In a move to combat illegal voting, State Sen. Charles Perry (R–Lubbock) has filed a bill for the upcoming legislative session that will enable state prosecutors to investigate and hold accountable noncitizens who vote in Texas elections.

Perry said in a statement to Texas Scorecard explaining Senate Bill 205:

“Protecting the integrity of our elections should be paramount, but we cannot do that when voter fraud investigation itself is outlawed. Despite the state removing thousands of noncitizens from the voter rolls, there are still circumstances in which it is illegal to check if they voted. This is unacceptable. My bill will remove these barriers and send these names to the Attorney General’s office for further review.”

Because noncitizens may receive driver licenses and citizenship status isn’t verified before adding applicants to the voter rolls, noncitizens who register to vote will be added to the list for jury duty since both licensed drivers and registered voters are included on the jury wheel.

While state law mandates the Department of Public Safety to only submit driver license data from eligible drivers to be used for jury summons, a report just released by the State Auditor’s Office found that the DPS “lacks sufficient controls over its processes for issuing driver licenses and identification cards to ensure that it collects, retains, and verifies all required information to prevent the issuance of driver licenses and identification cards to ineligible applicants.”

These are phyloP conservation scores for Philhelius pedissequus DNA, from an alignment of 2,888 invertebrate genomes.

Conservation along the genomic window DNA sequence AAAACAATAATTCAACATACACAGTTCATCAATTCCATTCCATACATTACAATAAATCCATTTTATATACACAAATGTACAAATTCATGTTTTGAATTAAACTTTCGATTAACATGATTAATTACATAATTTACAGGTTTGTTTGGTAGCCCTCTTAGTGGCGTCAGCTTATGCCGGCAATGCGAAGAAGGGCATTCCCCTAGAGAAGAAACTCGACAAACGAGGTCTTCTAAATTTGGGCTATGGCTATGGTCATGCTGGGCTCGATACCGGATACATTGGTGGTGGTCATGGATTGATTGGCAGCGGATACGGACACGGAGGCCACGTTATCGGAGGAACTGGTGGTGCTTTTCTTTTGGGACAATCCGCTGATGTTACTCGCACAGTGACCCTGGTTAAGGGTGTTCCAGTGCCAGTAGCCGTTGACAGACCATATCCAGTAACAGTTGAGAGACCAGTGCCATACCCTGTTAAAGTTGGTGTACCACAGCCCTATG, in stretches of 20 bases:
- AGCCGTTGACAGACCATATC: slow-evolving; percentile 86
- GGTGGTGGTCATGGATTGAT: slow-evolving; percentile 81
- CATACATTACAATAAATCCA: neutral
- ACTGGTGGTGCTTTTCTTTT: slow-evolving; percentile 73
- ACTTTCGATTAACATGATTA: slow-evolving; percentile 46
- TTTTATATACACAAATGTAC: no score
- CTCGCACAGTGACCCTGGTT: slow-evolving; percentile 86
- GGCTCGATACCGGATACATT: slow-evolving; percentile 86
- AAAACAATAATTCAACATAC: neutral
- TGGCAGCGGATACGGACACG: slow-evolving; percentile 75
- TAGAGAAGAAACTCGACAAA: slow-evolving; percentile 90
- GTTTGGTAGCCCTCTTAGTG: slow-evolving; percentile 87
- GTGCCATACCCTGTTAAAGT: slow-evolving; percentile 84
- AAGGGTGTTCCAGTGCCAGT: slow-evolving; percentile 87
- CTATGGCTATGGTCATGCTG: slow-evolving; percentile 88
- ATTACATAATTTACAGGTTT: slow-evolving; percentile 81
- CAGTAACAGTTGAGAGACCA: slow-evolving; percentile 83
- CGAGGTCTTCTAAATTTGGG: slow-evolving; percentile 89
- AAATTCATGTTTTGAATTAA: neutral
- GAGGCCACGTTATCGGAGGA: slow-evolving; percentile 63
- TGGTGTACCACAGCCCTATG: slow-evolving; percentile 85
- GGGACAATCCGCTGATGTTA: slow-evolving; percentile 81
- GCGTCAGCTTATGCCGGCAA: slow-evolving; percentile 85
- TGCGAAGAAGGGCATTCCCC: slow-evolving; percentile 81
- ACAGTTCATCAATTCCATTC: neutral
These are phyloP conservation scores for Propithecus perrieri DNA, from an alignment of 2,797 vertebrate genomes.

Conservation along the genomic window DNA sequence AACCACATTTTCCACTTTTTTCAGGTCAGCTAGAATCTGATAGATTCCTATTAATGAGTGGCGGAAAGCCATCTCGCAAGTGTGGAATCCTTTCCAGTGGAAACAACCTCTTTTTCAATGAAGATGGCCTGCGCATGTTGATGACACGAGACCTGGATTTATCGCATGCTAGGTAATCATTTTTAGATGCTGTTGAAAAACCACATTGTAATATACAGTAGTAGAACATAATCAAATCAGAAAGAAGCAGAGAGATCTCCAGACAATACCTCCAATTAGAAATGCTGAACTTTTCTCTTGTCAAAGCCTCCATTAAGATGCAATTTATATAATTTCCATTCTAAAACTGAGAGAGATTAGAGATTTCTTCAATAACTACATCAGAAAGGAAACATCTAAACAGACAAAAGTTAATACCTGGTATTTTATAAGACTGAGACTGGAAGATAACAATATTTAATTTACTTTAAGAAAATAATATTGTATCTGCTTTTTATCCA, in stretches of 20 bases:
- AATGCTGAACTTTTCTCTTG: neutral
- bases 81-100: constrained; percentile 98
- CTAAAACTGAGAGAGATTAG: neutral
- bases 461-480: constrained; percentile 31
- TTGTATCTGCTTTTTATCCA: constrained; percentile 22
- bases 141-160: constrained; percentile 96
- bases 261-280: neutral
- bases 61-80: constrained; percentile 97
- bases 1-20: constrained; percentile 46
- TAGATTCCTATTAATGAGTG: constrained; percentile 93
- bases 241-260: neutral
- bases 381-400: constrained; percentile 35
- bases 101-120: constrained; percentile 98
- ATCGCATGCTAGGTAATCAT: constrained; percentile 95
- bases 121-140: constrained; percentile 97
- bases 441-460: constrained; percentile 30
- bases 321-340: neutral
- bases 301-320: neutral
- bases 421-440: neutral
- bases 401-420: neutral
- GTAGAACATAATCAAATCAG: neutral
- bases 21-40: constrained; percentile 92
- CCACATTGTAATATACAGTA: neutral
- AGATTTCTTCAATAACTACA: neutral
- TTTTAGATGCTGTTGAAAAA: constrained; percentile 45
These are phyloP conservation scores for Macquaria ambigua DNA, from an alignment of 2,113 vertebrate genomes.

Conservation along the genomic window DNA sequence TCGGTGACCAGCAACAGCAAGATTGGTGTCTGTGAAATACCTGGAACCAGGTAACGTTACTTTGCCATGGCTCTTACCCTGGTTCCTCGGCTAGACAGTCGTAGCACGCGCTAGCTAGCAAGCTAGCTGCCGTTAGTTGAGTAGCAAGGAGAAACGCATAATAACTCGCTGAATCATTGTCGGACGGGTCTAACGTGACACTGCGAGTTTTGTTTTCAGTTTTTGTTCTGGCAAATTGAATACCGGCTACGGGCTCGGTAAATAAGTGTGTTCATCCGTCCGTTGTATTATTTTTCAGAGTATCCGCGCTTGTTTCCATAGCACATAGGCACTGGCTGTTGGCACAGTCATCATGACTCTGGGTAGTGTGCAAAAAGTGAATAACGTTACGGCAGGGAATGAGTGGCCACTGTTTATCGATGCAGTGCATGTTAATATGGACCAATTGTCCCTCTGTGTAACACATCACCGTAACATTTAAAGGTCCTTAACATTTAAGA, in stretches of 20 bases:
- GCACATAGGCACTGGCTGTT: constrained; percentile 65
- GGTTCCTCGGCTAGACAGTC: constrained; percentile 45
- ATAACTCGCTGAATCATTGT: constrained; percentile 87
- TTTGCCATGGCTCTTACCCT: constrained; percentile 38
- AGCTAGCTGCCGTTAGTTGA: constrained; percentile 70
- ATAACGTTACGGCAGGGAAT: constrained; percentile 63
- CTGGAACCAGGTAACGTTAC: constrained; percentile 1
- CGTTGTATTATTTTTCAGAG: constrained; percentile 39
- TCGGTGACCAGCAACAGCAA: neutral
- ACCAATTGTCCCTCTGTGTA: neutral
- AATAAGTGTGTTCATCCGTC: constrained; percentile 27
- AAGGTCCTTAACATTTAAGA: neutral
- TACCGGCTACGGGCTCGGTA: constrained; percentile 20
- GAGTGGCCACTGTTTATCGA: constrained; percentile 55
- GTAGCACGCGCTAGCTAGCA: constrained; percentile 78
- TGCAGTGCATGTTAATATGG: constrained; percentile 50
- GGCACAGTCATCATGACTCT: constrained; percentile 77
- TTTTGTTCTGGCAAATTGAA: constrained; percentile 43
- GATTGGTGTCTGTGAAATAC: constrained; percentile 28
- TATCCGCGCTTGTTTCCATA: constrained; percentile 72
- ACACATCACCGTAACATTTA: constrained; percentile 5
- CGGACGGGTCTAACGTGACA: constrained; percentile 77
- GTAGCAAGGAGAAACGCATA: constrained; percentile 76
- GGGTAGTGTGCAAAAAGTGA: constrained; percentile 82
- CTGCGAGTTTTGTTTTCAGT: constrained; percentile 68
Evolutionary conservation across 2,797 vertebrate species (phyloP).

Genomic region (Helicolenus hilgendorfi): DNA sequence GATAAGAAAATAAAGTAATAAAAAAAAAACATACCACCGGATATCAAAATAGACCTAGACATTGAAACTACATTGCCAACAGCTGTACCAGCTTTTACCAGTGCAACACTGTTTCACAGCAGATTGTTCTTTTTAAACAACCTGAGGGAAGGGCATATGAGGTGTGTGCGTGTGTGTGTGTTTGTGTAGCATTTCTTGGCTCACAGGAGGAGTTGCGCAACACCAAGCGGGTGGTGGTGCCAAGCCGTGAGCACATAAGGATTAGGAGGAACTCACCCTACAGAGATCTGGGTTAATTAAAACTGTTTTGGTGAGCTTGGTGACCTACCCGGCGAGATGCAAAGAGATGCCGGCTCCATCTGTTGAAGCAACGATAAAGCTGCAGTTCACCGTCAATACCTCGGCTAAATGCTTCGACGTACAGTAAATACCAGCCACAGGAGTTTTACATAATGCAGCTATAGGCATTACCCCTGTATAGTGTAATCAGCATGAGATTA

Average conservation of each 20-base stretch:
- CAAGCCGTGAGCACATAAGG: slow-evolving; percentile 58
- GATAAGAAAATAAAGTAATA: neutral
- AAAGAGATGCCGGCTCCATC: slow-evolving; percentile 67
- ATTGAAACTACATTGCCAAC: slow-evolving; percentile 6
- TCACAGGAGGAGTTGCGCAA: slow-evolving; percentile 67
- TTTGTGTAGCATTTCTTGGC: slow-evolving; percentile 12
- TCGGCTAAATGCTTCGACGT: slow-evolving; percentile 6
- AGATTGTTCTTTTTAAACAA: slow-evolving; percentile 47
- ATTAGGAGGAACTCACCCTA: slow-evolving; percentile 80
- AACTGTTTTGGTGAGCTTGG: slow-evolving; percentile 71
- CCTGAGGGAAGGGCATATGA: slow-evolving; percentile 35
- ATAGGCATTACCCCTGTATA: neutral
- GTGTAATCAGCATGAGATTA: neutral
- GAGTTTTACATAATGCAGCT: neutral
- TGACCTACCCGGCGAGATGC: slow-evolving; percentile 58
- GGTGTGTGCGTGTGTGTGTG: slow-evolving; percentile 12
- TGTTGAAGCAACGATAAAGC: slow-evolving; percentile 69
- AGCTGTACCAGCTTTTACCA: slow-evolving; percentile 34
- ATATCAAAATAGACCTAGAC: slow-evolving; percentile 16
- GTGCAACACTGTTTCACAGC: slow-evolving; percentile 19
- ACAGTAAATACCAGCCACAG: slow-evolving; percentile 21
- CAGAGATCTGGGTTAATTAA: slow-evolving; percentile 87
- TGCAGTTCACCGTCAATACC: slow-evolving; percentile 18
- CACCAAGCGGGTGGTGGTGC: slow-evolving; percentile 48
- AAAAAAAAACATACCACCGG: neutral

It isn’t until courts vet prospective jurors who respond to a summons that the citizenship status of some registered voters is determined.

Current law requires the clerk of every state court to prepare a list of all persons dismissed from jury duty due to citizenship status and to submit the list to the secretary of state, the county voter registrar, and the local prosecutor.

The current law also prevents the state from using the lists for any other purpose, making it a Class C misdemeanor for another entity to use the lists in a way outside the usage expressly allowed in the statute.

SB 205 would amend the current law to mandate the lists be forwarded to the Texas Attorney General’s office, where the lists will be subject to a required quarterly review. By lifting the usage limitation, state prosecutors would be enabled to use the lists to determine if any noncitizen voted in prior elections and to detect any other criminal offenses.

While this legislation will be crucial in the detection of prior illegal voting, the issue highlights a major weakness in our state’s proactive effort to secure future elections against unlawful participation by ineligible voters.


Matt Stringer

Matthew Stringer is from Odessa, TX and serves as a West Texas Correspondent for Texas Scorecard.